The gastrointestinal system is often referred to by health professionals as the second brain, and for good reason. It directly affects our mood, sleep patterns, hormones, immune system, nervous system, and keeps the body in homeostasis. Digestion is responsible for breaking down food into nutrients, which our body uses for energy, growth and cell repair.
There are numerous ways we can help to keep our digestive function working optimally, which in turn will keep us happy, healthy and illness free.
“All disease begins in the gut” – Hippocrates
It’s all in the mind
Our brain and gastrointestinal system are more in sync than you may realise. For instance, the very thought of food can cause our mouth to water and our stomach to secrete digestive juices. So of course, it makes sense that a stressed mind can also affect the gut in unfavourable ways.
When the body is in a stressed state, blood flow and oxygen to the stomach are reduced, which can inhibit one of the most important stages of digestion. Stress can also cause cramping, inflammation and imbalances within gut bacteria. Longterm, this dysfunction in the intestinal barrier can lead to more serious issues like food intolerances, ulcers and irritable bowel syndrome. Including stress management techniques into your weekly routine is essential for great gut health, such as exercise, meditation and deep, restful sleep.
You are what you eat
Food is one of the most influential factors when it comes to gut health. We have our own wonderful little ecosystem living inside our digestive tract full of trillions of bacteria, that is very good at keeping itself in balance. However, what we choose to eat can either nourish and support, or disrupt this balance. Certain foods, ingredients and preservatives can cause inflammation within the lining of our gut, which can lead to bloating, poor digestion, inadequate nutrient assimilation and gastric distress. As our bodies are all so beautifully different, unfortunately there is no definitive list of foods to avoid that will be right for everyone.
As a general guide, opt for food that is in its purest form, the less processed the better if possible. Diets high in sugar, processed meats, refined carbohydrates, preservatives, trans fats and dairy (for some), can all contribute to gastric distress. Like all things in life, it’s all about balance.
Amongst the numerous other benefits of including bone broth in your diet, it is a powerhouse at healing the gut. It has been documented that bone broth was consumed by our ancestors as far back as 2500 years ago, so it makes sense to bring forth this precious ancient wisdom into our modern lives and reap the benefits. Bone broth contains the building blocks that our gut needs to reduce inflammation, heal and seal our digestive tract lining.
Nurture your ecosystem
Nourishing the bacteria in your gut is essential to having great gut health. By including fermented foods in your diet, this will help to balance and populate your gut flora, keeping your digestive functions in check. Fermented products like kefir, kombucha, yogurt and sauerkraut will all keep your tummy happy. If you’re having trouble regularly including fermented foods in your diet, a high quality multi-strain probiotic from your local health food store or pharmacy will be sufficient. Now that you have populated your gut with great bacteria, you will need to ensure that you’re eating foods to “feed” them, also known as a prebiotic. Prebiotics are present in all fibre-rich foods, such as fresh fruits and vegetables.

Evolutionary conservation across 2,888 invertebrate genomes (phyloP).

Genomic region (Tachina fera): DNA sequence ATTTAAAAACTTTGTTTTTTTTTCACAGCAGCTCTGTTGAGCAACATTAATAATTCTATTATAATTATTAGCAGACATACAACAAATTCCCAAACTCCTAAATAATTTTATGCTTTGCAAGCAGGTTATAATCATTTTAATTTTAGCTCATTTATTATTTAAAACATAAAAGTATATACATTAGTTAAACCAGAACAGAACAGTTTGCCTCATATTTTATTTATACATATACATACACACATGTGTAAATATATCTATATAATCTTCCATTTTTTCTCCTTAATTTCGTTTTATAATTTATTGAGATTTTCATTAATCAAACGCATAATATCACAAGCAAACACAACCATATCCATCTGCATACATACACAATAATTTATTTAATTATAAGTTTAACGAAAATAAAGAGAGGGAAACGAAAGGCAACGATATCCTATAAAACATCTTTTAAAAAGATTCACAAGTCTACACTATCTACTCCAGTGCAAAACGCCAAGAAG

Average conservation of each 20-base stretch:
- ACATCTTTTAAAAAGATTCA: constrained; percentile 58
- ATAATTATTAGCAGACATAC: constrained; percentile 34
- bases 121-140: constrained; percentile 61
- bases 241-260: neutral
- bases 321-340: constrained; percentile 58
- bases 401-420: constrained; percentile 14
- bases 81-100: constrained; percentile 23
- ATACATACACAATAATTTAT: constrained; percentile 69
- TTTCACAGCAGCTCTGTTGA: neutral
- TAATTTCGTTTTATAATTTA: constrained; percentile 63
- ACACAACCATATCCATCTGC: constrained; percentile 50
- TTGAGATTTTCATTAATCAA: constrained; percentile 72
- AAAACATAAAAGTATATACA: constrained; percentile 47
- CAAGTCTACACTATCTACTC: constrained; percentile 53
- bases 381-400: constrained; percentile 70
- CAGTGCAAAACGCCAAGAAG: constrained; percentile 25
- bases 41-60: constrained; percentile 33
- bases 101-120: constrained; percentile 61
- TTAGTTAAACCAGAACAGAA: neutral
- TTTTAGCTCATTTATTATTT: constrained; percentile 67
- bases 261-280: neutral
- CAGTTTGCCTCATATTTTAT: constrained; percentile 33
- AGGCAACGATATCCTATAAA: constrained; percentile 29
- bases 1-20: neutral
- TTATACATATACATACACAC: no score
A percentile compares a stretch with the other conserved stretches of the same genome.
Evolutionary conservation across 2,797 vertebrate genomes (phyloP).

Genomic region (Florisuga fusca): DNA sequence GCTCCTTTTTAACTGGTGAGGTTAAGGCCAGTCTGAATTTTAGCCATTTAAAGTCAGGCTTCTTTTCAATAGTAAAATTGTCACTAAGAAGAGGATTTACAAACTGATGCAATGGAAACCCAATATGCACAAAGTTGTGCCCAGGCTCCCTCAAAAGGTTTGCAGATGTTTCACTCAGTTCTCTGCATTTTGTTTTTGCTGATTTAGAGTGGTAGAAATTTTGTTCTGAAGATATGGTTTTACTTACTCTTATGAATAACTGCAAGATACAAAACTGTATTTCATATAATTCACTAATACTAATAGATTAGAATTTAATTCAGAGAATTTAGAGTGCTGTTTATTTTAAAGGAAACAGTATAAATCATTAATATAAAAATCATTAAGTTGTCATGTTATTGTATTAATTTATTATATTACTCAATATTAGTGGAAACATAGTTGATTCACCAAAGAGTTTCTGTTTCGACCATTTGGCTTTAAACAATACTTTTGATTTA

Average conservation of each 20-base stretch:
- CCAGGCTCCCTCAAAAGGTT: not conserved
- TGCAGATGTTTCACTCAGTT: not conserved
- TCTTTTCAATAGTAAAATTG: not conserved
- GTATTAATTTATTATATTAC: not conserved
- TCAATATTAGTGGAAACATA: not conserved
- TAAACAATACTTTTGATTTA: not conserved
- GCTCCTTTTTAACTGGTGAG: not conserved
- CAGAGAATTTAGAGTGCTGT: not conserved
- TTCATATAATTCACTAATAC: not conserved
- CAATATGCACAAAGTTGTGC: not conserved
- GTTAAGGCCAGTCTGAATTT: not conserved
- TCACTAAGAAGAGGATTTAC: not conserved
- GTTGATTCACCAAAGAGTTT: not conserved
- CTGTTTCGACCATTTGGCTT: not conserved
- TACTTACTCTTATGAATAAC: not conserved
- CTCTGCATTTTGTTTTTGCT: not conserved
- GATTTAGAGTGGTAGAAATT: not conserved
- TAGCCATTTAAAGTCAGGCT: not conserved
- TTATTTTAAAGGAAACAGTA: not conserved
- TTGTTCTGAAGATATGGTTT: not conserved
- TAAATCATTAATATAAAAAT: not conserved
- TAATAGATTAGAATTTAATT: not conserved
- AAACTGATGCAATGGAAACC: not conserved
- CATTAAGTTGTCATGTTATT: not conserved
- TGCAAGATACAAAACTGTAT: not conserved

Herbal tea can have fantastic benefits for the gastrointestinal system, soothing ulcers and inflammation, reducing bloating, assisting with constipation and reflux.
Be sure to reach for a tea that is organic and free of artificial sweeteners or added flavours.
Our herbal heroes for the digestive system are peppermint, spearmint, ginger, fennel, dandelion and marshmallow root.
Hydration is key
Staying adequately hydrated seems so simple, but in fact it can have a considerable impact on the digestive system. Water promotes regular bowel movements and helps to keep everything moving through regularly. Being dehydrated and not drinking enough water can cause your body to pull water from the stool matter to compensate for fluid loss, leaving your tummy feeling quite uncomfortable and bloated as the firmer stool passes through. Your body also needs water to produce stomach acid, which can lead to poor digestion if not adequate.
Eat slowly and mindfully
Most people don’t realise that digestion actually begins in the mouth. Your saliva is full of digestive enzymes, which begin the process of breaking down food. Eating quickly causes you to chew less, putting more pressure on your gut to pick up the slack. We want to extract and absorb as much nutrition from our food as possible, so chewing your food thoroughly is giving you a head start. Eat slowly and savour your meals, your tummy will thank you for it.
Try intermittent fasting
We now know that WHAT we eat can significantly impact our gut health, but did you know that WHEN we eat can have an affect too? Digesting food is no easy task, and it surprisingly takes up a considerable amount of energy. If you’re eating around the clock, your digestive system is constantly being worked and doesn’t get adequate time to repair and rest. Studies have continually shown that time restricted eating on a regular basis can have great effects on gut health and inflammation markers. If you can manage, an 8-10 hour window of eating per day is ideal, giving your body 14+ hours to rest and restore. Intermittent fasting is not for everyone, so it is always best to consult your chosen health professional to see if this is right for you.
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